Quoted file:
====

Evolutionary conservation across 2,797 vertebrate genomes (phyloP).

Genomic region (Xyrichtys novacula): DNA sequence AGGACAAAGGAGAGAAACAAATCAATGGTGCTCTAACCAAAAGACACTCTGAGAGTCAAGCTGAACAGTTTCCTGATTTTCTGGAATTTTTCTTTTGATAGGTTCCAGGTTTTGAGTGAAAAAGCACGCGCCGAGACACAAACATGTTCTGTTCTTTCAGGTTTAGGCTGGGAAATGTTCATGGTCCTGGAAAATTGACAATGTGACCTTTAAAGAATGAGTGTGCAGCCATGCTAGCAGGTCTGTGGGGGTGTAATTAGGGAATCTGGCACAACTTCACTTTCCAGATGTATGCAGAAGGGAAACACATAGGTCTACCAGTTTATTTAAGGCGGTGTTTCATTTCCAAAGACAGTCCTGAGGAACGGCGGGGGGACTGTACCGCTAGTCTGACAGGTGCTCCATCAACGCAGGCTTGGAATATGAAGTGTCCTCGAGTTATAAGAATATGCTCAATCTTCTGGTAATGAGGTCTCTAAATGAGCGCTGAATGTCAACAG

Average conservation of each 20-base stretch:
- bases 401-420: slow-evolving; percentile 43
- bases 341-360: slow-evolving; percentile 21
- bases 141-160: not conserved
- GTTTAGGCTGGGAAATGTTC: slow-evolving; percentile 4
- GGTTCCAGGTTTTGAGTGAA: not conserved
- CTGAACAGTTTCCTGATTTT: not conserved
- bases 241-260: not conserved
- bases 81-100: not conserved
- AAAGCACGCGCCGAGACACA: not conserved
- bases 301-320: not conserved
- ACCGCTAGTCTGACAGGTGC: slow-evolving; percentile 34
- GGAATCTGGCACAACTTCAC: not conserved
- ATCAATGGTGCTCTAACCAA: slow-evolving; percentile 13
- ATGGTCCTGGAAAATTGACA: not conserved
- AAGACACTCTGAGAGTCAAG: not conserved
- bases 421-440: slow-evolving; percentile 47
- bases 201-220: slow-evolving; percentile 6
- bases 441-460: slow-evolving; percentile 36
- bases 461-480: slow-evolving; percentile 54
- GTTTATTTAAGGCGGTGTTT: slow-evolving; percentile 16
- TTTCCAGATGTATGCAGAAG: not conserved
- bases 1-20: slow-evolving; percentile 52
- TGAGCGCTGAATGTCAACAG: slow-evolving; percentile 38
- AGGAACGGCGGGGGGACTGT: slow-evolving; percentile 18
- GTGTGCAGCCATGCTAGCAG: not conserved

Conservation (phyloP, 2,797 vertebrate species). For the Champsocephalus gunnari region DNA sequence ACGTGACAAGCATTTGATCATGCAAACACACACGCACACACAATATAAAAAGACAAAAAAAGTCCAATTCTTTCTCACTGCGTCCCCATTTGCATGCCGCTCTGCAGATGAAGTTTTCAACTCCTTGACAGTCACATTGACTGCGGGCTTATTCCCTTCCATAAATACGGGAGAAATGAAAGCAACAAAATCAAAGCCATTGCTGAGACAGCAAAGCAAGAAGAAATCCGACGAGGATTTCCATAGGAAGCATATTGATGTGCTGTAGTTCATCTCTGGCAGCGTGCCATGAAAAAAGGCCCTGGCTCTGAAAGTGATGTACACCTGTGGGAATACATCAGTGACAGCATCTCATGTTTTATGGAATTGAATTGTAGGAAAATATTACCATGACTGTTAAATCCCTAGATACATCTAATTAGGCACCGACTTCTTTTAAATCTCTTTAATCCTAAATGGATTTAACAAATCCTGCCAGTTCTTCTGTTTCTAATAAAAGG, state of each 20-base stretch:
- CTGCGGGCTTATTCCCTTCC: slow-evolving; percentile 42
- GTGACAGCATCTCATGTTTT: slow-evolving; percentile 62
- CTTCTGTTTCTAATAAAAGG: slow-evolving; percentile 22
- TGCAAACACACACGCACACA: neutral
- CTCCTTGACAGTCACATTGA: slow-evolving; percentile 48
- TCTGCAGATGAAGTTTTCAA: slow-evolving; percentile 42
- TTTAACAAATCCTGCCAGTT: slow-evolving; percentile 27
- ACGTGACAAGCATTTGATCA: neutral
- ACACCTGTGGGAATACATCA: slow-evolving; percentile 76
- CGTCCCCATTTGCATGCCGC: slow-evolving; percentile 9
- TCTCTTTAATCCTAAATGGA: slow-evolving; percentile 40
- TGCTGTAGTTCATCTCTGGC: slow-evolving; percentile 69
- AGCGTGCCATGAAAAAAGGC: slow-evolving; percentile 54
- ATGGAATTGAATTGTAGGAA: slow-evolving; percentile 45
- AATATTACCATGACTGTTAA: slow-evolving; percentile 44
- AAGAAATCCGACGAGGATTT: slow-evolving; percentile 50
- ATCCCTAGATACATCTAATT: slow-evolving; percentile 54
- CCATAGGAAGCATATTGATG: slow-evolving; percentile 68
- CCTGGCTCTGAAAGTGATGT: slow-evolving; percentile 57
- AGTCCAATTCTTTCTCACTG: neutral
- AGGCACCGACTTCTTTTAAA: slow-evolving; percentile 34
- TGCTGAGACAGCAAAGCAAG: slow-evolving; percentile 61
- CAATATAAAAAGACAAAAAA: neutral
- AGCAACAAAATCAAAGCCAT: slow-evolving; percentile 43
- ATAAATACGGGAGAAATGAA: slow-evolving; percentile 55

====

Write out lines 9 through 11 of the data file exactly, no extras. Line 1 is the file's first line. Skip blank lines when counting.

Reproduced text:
- CTGAACAGTTTCCTGATTTT: not conserved
- bases 241-260: not conserved
- bases 81-100: not conserved